June 24, 2024

Checking if something is empty can save a lot of actions and potential breaking Flows. That’s why we have the “empty” function that will check if a collection is empty or not.

One important distinction is that empty is not the same thing as “Null”. I see a lot of people making this confusion. Think of it like this. If you have an empty pack of cookies, the packs still exist, although empty. But if you have your hands with nothing, that’s where “Null” comes into play. You can’t compare something if it doesn’t exist; hence Flow breaks when something is “Null”

So let’s check how the “empty” function works.


It follows a simple pattern.

  1. String with a collection or,
  2. Collection

It will always return a true/false result.

Let’s start with a simple example:


will return 


The variable was initialized without any value, so the “empty” function returns that is indeed true.

Now, how about instead we provide:


will return


Why? Notice that we’re not providing an array. Instead, we’re providing a string with one element. Since a string with one piece can be considered a collection, the result is false.

Let’s now check how it works with the “createArray” function, by creating an empty array.


will return


Makes sense. The “createArray” function creates an array with one element, so it’s not empty.

Finally, let’s provide an empty string from a variable:


will return


The empty function checks if an object is empty (remember the pack of cookies from before). It can check because we define the type, so the empty function knows how to check if it’s empty or not.


Depending on the size of your string, your expression may return an error, even if it’s correct. Please note that the expressions have a max size of 8,192 characters. If you have an expression that is even bigger than 1000, I would strongly advise breaking it into smaller, manageable formulas.


Here are some things to keep in mind.

Use “debug” compose actions.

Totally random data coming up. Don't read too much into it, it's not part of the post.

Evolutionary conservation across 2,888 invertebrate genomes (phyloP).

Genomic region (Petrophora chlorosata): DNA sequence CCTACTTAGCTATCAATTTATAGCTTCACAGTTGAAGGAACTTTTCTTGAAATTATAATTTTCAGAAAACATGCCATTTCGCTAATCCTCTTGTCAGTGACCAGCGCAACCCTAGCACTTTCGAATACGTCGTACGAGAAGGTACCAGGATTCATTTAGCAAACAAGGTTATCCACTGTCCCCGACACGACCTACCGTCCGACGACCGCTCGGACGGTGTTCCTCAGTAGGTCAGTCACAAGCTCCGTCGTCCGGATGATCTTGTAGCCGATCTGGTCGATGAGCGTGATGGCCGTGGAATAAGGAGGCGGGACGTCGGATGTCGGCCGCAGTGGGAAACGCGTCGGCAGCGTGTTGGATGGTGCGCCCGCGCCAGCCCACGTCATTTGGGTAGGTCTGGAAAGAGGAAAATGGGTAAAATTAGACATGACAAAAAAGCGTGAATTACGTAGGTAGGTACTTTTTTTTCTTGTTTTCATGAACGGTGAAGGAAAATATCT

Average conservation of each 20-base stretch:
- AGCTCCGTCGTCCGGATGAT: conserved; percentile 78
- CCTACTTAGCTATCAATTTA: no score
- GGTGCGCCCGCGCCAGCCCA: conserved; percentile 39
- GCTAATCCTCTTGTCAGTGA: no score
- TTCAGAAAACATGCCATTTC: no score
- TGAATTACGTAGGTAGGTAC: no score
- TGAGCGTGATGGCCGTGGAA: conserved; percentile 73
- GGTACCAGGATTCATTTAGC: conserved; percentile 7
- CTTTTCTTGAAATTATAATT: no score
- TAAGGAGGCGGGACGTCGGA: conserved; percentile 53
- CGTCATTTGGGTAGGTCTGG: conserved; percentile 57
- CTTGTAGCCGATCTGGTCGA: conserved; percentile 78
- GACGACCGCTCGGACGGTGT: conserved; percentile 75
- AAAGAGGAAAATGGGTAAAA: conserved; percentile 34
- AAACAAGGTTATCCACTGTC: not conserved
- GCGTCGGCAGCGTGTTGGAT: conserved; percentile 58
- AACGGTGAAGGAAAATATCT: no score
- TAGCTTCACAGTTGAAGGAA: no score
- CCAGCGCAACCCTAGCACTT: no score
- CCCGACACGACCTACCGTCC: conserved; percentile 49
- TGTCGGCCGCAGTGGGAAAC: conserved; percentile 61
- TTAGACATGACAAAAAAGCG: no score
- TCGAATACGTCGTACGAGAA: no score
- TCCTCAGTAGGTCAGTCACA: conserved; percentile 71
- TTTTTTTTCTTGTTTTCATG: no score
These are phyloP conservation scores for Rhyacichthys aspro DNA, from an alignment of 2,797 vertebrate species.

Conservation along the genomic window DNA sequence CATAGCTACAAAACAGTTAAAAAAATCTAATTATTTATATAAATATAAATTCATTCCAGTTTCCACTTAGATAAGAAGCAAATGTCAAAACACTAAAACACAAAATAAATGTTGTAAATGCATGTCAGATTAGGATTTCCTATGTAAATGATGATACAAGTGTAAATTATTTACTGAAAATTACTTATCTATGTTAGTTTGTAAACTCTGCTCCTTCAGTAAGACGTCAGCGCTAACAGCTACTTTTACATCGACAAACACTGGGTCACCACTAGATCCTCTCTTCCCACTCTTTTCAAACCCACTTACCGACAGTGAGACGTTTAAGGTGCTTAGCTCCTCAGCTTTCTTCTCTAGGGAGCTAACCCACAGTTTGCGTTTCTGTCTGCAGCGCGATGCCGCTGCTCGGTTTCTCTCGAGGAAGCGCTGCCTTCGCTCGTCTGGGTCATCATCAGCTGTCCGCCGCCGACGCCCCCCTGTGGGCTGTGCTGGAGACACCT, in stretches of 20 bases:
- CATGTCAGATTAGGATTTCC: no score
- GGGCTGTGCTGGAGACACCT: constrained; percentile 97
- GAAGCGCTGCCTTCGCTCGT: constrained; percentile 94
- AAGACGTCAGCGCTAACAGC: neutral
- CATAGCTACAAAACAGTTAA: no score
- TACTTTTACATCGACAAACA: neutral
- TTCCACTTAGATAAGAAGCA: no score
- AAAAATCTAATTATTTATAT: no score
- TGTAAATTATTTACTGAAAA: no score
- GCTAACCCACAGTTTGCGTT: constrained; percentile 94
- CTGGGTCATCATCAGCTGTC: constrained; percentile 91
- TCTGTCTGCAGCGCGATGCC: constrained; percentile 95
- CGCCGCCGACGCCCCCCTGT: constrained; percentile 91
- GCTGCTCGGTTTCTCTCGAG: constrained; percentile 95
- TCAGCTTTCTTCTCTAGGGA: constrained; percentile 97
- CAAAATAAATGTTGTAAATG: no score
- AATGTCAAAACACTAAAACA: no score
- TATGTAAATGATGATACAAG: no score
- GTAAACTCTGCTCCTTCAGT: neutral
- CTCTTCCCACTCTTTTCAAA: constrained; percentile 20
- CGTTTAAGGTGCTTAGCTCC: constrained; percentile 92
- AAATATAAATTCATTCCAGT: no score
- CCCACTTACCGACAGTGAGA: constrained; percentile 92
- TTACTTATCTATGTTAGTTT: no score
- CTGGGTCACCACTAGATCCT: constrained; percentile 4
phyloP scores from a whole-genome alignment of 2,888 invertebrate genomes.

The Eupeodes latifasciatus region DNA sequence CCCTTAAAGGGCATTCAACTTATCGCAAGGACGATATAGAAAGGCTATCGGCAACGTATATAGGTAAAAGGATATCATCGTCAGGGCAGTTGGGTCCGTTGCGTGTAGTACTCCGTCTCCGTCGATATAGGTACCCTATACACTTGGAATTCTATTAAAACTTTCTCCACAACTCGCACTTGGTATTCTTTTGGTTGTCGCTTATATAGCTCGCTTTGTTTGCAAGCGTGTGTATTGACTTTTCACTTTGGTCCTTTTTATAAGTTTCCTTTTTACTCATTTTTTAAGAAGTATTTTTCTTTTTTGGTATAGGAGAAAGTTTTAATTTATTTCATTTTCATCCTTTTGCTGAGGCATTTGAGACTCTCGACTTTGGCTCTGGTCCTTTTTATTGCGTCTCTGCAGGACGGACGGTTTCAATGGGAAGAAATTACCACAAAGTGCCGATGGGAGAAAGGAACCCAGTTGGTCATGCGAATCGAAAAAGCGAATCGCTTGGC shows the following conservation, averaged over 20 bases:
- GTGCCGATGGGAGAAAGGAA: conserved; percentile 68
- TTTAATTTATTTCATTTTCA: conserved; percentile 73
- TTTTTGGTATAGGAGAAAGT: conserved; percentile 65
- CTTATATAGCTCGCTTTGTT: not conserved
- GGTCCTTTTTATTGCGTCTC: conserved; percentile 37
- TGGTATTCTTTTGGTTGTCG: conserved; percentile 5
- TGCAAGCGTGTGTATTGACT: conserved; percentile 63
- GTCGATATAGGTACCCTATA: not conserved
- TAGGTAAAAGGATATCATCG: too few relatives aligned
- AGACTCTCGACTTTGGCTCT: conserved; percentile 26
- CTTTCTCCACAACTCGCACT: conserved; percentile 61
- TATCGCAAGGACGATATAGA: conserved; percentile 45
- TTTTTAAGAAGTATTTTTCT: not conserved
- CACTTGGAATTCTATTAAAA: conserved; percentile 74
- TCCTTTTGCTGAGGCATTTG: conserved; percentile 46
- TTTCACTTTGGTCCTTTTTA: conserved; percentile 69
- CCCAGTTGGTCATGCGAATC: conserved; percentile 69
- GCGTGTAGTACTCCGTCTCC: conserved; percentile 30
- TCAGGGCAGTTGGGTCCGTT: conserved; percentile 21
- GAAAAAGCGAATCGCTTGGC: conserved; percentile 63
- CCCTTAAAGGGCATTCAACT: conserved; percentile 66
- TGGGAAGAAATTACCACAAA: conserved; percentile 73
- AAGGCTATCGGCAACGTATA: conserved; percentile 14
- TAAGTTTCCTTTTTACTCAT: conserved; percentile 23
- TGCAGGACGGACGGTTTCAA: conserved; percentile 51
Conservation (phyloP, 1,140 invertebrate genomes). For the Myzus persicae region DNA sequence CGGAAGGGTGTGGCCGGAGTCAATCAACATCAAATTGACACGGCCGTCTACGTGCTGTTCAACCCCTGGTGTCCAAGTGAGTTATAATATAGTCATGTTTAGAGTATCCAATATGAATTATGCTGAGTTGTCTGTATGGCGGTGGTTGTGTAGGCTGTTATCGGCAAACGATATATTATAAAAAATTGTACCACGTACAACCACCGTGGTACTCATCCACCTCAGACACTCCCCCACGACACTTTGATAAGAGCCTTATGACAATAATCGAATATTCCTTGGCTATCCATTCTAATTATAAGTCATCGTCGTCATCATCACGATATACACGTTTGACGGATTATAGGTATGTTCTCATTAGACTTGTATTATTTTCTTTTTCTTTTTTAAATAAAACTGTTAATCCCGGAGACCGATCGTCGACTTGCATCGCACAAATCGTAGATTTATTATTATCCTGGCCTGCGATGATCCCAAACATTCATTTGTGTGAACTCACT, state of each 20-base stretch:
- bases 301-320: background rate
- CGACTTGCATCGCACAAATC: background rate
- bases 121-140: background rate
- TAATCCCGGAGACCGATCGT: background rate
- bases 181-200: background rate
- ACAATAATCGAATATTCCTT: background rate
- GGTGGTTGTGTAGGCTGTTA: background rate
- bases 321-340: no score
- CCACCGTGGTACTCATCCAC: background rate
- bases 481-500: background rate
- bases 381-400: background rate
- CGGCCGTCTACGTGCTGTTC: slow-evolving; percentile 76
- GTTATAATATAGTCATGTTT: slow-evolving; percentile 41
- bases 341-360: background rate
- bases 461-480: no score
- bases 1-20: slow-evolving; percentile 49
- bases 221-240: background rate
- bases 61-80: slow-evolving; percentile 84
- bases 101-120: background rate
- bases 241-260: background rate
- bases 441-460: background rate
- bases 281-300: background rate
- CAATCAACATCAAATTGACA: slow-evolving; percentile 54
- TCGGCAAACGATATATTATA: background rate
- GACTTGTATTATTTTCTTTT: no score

Since the comparison will return true or false, sometimes it’s tricky to understand how the calculation is done, depending on how complex the expression is. So I recommend using Compose actions to have the values that go “in” the function. This way, if the value doesn’t make sense, you can understand, based on the parameters, why it was calculated that way.

Don’t nest

There’s no real reason to do it. The flow will allow you to nest “empty” functions in a formula, but then it will return the following error when it runs.

Unable to process template language expressions in action 'Compose' inputs at line '1' and column '4718': 'The template language function 'empty' expects its parameter to be an object, an array or a string. The provided value is of type 'Boolean'. Please see https://aka.ms/logicexpressions#empty for usage details.'. 

The empty function cannot have a boolean as a parameter, as explained by the exception.


Microsoft’s empty Function Reference

Back to the Power Automate Function Reference.

Photo by Tijs van Leur on Unsplash

Manuel Gomes

I have 18 years of experience in automation, project management, and development. In addition to that, I have been writing for this website for over 3 years now, providing readers with valuable insights and information. I hope my expertise allows me to create compelling, informative content that resonates with the audience.

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